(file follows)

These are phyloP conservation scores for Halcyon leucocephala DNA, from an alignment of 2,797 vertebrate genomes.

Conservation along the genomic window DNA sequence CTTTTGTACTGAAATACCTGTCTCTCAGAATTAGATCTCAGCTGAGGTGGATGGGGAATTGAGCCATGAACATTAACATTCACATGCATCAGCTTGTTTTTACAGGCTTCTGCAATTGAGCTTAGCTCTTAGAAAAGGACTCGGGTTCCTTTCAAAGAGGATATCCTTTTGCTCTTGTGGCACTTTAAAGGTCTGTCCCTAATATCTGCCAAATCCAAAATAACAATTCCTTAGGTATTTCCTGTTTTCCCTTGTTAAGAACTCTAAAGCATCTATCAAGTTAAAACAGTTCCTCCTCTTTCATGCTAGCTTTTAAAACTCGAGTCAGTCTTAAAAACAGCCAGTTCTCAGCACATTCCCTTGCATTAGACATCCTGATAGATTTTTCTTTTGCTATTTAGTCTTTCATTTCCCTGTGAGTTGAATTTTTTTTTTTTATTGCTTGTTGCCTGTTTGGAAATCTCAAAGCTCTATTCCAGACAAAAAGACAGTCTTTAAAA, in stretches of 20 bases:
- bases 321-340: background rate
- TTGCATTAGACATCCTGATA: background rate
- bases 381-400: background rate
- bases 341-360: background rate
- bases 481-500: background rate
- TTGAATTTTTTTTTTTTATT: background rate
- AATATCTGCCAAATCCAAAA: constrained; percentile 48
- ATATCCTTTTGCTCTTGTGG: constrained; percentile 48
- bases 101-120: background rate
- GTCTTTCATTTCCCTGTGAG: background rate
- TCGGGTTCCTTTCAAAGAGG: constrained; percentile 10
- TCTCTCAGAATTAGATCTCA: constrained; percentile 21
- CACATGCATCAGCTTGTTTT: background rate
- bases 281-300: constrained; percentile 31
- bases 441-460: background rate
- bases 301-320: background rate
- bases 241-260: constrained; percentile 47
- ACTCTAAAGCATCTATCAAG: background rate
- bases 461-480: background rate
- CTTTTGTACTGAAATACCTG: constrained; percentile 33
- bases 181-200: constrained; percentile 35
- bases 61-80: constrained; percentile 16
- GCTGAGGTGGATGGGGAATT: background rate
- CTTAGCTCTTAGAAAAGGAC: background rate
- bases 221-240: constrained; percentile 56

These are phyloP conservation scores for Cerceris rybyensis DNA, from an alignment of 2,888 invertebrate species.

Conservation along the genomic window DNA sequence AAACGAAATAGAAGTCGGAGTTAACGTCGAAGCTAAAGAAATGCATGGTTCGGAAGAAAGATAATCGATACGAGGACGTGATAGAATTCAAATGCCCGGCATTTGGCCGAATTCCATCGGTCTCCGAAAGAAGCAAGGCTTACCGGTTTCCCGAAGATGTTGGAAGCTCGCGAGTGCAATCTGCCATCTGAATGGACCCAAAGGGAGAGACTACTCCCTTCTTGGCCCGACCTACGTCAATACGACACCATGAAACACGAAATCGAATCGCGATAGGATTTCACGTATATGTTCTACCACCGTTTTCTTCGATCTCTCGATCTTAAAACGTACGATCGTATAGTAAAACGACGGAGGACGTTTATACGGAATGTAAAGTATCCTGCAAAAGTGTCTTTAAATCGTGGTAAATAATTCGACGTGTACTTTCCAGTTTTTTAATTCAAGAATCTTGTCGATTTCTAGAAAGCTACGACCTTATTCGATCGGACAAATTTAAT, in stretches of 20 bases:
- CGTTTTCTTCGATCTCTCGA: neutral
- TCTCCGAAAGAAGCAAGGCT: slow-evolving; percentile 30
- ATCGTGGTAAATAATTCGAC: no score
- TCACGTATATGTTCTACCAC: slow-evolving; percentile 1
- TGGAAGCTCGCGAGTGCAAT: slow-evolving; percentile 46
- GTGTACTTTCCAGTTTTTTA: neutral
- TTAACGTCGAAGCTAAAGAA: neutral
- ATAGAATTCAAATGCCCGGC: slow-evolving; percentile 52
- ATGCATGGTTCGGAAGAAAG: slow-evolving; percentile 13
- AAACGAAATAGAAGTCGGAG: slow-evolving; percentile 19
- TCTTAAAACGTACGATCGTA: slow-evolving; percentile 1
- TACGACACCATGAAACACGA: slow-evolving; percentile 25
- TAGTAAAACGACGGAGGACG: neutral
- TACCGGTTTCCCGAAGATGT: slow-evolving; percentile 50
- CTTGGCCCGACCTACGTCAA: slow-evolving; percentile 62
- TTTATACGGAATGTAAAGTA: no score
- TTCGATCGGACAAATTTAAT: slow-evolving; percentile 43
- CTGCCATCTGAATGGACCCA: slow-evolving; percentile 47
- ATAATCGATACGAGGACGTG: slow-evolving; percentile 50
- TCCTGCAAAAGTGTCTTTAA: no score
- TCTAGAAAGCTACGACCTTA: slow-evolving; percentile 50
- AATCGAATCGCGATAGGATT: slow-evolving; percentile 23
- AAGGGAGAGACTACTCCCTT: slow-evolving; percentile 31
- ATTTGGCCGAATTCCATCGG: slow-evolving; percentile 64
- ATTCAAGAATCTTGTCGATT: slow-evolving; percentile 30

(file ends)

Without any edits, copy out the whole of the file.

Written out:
These are phyloP conservation scores for Halcyon leucocephala DNA, from an alignment of 2,797 vertebrate genomes.

Conservation along the genomic window DNA sequence CTTTTGTACTGAAATACCTGTCTCTCAGAATTAGATCTCAGCTGAGGTGGATGGGGAATTGAGCCATGAACATTAACATTCACATGCATCAGCTTGTTTTTACAGGCTTCTGCAATTGAGCTTAGCTCTTAGAAAAGGACTCGGGTTCCTTTCAAAGAGGATATCCTTTTGCTCTTGTGGCACTTTAAAGGTCTGTCCCTAATATCTGCCAAATCCAAAATAACAATTCCTTAGGTATTTCCTGTTTTCCCTTGTTAAGAACTCTAAAGCATCTATCAAGTTAAAACAGTTCCTCCTCTTTCATGCTAGCTTTTAAAACTCGAGTCAGTCTTAAAAACAGCCAGTTCTCAGCACATTCCCTTGCATTAGACATCCTGATAGATTTTTCTTTTGCTATTTAGTCTTTCATTTCCCTGTGAGTTGAATTTTTTTTTTTTATTGCTTGTTGCCTGTTTGGAAATCTCAAAGCTCTATTCCAGACAAAAAGACAGTCTTTAAAA, in stretches of 20 bases:
- bases 321-340: background rate
- TTGCATTAGACATCCTGATA: background rate
- bases 381-400: background rate
- bases 341-360: background rate
- bases 481-500: background rate
- TTGAATTTTTTTTTTTTATT: background rate
- AATATCTGCCAAATCCAAAA: constrained; percentile 48
- ATATCCTTTTGCTCTTGTGG: constrained; percentile 48
- bases 101-120: background rate
- GTCTTTCATTTCCCTGTGAG: background rate
- TCGGGTTCCTTTCAAAGAGG: constrained; percentile 10
- TCTCTCAGAATTAGATCTCA: constrained; percentile 21
- CACATGCATCAGCTTGTTTT: background rate
- bases 281-300: constrained; percentile 31
- bases 441-460: background rate
- bases 301-320: background rate
- bases 241-260: constrained; percentile 47
- ACTCTAAAGCATCTATCAAG: background rate
- bases 461-480: background rate
- CTTTTGTACTGAAATACCTG: constrained; percentile 33
- bases 181-200: constrained; percentile 35
- bases 61-80: constrained; percentile 16
- GCTGAGGTGGATGGGGAATT: background rate
- CTTAGCTCTTAGAAAAGGAC: background rate
- bases 221-240: constrained; percentile 56

These are phyloP conservation scores for Cerceris rybyensis DNA, from an alignment of 2,888 invertebrate species.

Conservation along the genomic window DNA sequence AAACGAAATAGAAGTCGGAGTTAACGTCGAAGCTAAAGAAATGCATGGTTCGGAAGAAAGATAATCGATACGAGGACGTGATAGAATTCAAATGCCCGGCATTTGGCCGAATTCCATCGGTCTCCGAAAGAAGCAAGGCTTACCGGTTTCCCGAAGATGTTGGAAGCTCGCGAGTGCAATCTGCCATCTGAATGGACCCAAAGGGAGAGACTACTCCCTTCTTGGCCCGACCTACGTCAATACGACACCATGAAACACGAAATCGAATCGCGATAGGATTTCACGTATATGTTCTACCACCGTTTTCTTCGATCTCTCGATCTTAAAACGTACGATCGTATAGTAAAACGACGGAGGACGTTTATACGGAATGTAAAGTATCCTGCAAAAGTGTCTTTAAATCGTGGTAAATAATTCGACGTGTACTTTCCAGTTTTTTAATTCAAGAATCTTGTCGATTTCTAGAAAGCTACGACCTTATTCGATCGGACAAATTTAAT, in stretches of 20 bases:
- CGTTTTCTTCGATCTCTCGA: neutral
- TCTCCGAAAGAAGCAAGGCT: slow-evolving; percentile 30
- ATCGTGGTAAATAATTCGAC: no score
- TCACGTATATGTTCTACCAC: slow-evolving; percentile 1
- TGGAAGCTCGCGAGTGCAAT: slow-evolving; percentile 46
- GTGTACTTTCCAGTTTTTTA: neutral
- TTAACGTCGAAGCTAAAGAA: neutral
- ATAGAATTCAAATGCCCGGC: slow-evolving; percentile 52
- ATGCATGGTTCGGAAGAAAG: slow-evolving; percentile 13
- AAACGAAATAGAAGTCGGAG: slow-evolving; percentile 19
- TCTTAAAACGTACGATCGTA: slow-evolving; percentile 1
- TACGACACCATGAAACACGA: slow-evolving; percentile 25
- TAGTAAAACGACGGAGGACG: neutral
- TACCGGTTTCCCGAAGATGT: slow-evolving; percentile 50
- CTTGGCCCGACCTACGTCAA: slow-evolving; percentile 62
- TTTATACGGAATGTAAAGTA: no score
- TTCGATCGGACAAATTTAAT: slow-evolving; percentile 43
- CTGCCATCTGAATGGACCCA: slow-evolving; percentile 47
- ATAATCGATACGAGGACGTG: slow-evolving; percentile 50
- TCCTGCAAAAGTGTCTTTAA: no score
- TCTAGAAAGCTACGACCTTA: slow-evolving; percentile 50
- AATCGAATCGCGATAGGATT: slow-evolving; percentile 23
- AAGGGAGAGACTACTCCCTT: slow-evolving; percentile 31
- ATTTGGCCGAATTCCATCGG: slow-evolving; percentile 64
- ATTCAAGAATCTTGTCGATT: slow-evolving; percentile 30